Objective Covariance among psychiatric disorders can be accounted for by higher-order internalizing, externalizing, and psychosis dimensions, but placement of bipolar disorder within this framework has been inconsistent. Moreover, whether deviations in normal-range personality can explain psychosis and vulnerability to severe mood lability, as seen in schizophrenia and bipolar disorder, remains unclear.
Methods Exploratory factor analysis of interviewer-rated clinical symptoms in patients with schizophrenia or bipolar disorder, their first-degree biological relatives, and nonpsychiatric controls (total N = 193), followed by examination of associations between symptom dimensions and self reports on personality questionnaires.
Results Covariance in symptoms was accounted for by five factors: positive symptoms of psychosis, negative symptoms of psychosis, disorganization, mania, and depression/anxiety. Schizophrenia and bipolar patients/relatives reported elevated negative emotionality and absorption and lower positive emotionality relative to controls. Personality did not differ between schizophrenia and bipolar patients/relatives, but there was a different pattern of associations between symptoms and personality in these groups.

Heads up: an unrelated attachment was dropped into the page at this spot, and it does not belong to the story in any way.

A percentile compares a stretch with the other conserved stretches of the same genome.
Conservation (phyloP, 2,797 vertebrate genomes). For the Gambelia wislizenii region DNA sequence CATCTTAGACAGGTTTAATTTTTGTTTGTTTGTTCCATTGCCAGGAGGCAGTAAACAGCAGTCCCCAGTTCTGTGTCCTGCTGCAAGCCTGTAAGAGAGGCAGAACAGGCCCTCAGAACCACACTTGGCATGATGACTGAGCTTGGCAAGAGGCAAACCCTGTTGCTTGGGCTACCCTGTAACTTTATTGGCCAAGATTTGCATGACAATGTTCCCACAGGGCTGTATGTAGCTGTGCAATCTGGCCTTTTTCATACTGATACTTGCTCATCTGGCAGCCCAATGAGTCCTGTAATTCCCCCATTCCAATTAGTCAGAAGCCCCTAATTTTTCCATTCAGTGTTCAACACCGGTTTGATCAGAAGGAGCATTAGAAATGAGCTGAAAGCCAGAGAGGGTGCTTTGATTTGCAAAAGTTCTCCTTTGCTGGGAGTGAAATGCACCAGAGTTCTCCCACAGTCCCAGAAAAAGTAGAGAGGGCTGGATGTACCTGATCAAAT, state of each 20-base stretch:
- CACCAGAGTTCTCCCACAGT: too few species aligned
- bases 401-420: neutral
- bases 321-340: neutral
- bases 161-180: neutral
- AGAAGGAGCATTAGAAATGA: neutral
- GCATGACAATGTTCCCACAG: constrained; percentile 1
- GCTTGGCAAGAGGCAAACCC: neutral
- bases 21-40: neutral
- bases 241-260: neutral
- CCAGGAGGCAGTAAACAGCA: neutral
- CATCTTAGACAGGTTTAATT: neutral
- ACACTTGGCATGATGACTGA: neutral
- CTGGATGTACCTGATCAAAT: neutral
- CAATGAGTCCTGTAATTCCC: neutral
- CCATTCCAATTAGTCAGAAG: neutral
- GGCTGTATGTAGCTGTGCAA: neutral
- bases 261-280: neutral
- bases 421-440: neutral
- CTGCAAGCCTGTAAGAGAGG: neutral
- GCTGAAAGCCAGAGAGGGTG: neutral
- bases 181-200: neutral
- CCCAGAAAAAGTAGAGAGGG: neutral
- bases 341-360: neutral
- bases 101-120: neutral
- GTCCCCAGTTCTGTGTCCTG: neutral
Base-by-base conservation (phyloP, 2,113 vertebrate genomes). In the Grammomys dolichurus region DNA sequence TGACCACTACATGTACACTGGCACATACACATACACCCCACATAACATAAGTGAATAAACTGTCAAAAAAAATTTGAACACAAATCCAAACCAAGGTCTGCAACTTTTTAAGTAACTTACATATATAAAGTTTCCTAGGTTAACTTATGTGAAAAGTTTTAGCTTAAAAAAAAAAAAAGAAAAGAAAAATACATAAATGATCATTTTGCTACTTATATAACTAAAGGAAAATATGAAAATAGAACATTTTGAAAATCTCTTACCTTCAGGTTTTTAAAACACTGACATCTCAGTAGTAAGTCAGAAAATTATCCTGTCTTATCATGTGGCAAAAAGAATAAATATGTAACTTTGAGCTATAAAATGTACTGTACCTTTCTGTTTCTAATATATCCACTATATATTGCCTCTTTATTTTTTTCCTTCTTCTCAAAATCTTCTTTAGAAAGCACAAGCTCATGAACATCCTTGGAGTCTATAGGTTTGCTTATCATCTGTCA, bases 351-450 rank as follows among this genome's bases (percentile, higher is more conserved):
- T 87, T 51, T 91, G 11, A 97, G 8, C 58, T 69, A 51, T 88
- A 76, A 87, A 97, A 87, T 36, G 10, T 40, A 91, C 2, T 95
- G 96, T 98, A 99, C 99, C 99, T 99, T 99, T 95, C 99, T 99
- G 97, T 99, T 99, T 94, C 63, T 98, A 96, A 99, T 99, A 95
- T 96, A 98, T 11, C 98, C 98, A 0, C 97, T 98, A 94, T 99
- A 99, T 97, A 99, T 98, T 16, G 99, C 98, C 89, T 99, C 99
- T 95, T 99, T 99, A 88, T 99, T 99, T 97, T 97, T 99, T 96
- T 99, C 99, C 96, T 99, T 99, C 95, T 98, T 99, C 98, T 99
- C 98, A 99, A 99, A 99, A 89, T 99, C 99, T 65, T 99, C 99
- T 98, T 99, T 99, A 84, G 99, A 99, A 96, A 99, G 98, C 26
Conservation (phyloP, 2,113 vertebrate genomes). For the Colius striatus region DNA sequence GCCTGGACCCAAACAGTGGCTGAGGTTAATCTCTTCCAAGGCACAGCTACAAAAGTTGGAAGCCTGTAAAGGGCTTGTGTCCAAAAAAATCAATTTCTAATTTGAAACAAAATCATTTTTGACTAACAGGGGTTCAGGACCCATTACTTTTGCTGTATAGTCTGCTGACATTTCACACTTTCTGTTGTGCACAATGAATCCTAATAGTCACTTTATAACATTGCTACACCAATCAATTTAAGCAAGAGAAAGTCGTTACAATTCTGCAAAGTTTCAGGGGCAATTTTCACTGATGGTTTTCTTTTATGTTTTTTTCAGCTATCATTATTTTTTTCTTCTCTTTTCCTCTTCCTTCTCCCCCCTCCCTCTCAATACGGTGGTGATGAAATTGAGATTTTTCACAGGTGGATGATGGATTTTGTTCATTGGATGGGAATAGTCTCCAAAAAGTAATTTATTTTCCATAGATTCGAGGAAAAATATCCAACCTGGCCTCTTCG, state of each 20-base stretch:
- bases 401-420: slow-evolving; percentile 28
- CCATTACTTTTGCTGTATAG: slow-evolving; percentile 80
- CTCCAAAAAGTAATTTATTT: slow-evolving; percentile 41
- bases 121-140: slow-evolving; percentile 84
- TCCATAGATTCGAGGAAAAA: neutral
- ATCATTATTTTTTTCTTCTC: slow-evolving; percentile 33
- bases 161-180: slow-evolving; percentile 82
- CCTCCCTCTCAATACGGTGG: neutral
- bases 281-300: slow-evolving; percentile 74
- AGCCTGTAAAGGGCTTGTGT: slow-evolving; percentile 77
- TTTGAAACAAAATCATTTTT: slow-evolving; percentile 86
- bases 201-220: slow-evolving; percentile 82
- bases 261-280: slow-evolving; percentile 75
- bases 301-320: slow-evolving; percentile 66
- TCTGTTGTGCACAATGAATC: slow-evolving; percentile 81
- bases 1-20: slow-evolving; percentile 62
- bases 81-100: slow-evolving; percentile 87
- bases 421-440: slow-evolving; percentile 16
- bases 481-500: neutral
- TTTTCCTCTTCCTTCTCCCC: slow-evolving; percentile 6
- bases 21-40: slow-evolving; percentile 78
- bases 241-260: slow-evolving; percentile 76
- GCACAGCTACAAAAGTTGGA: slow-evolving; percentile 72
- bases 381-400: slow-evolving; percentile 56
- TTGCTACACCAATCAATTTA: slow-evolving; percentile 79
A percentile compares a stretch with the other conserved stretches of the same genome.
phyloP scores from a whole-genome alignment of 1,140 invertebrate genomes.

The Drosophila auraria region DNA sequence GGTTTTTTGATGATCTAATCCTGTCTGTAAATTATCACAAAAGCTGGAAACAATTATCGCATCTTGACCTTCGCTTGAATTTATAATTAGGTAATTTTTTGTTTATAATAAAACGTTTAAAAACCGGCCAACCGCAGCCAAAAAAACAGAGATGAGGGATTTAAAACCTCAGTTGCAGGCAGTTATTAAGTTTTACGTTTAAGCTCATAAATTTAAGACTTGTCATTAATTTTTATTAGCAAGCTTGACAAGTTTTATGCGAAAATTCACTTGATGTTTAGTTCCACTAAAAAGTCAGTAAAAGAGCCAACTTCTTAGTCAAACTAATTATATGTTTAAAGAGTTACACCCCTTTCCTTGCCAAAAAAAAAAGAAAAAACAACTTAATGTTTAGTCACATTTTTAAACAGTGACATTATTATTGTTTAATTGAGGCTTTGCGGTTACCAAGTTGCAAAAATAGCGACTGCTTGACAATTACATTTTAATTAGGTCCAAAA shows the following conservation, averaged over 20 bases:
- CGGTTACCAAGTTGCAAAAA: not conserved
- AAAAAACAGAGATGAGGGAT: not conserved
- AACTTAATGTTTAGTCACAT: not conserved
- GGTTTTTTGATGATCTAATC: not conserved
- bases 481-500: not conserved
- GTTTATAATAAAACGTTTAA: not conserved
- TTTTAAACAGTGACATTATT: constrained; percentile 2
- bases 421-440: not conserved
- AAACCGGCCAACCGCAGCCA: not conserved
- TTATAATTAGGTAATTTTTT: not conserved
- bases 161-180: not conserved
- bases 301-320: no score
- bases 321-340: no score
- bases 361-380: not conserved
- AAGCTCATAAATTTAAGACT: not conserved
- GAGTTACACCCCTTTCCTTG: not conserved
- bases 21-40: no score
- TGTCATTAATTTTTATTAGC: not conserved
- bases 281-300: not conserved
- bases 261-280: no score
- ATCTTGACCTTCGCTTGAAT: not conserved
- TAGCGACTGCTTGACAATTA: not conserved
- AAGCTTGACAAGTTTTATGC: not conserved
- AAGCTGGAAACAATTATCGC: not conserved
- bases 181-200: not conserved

Conclusions Discrete dimensions reflecting psychotic, manic, and depressive symptoms emerge when a broad set of clinical symptoms is examined in a sample overrepresented by psychotic experiences and affective disturbances. Although normal-range personality traits index common phenotypes spanning schizophrenia and bipolar spectra, the same symptoms may carry different significance across disorders.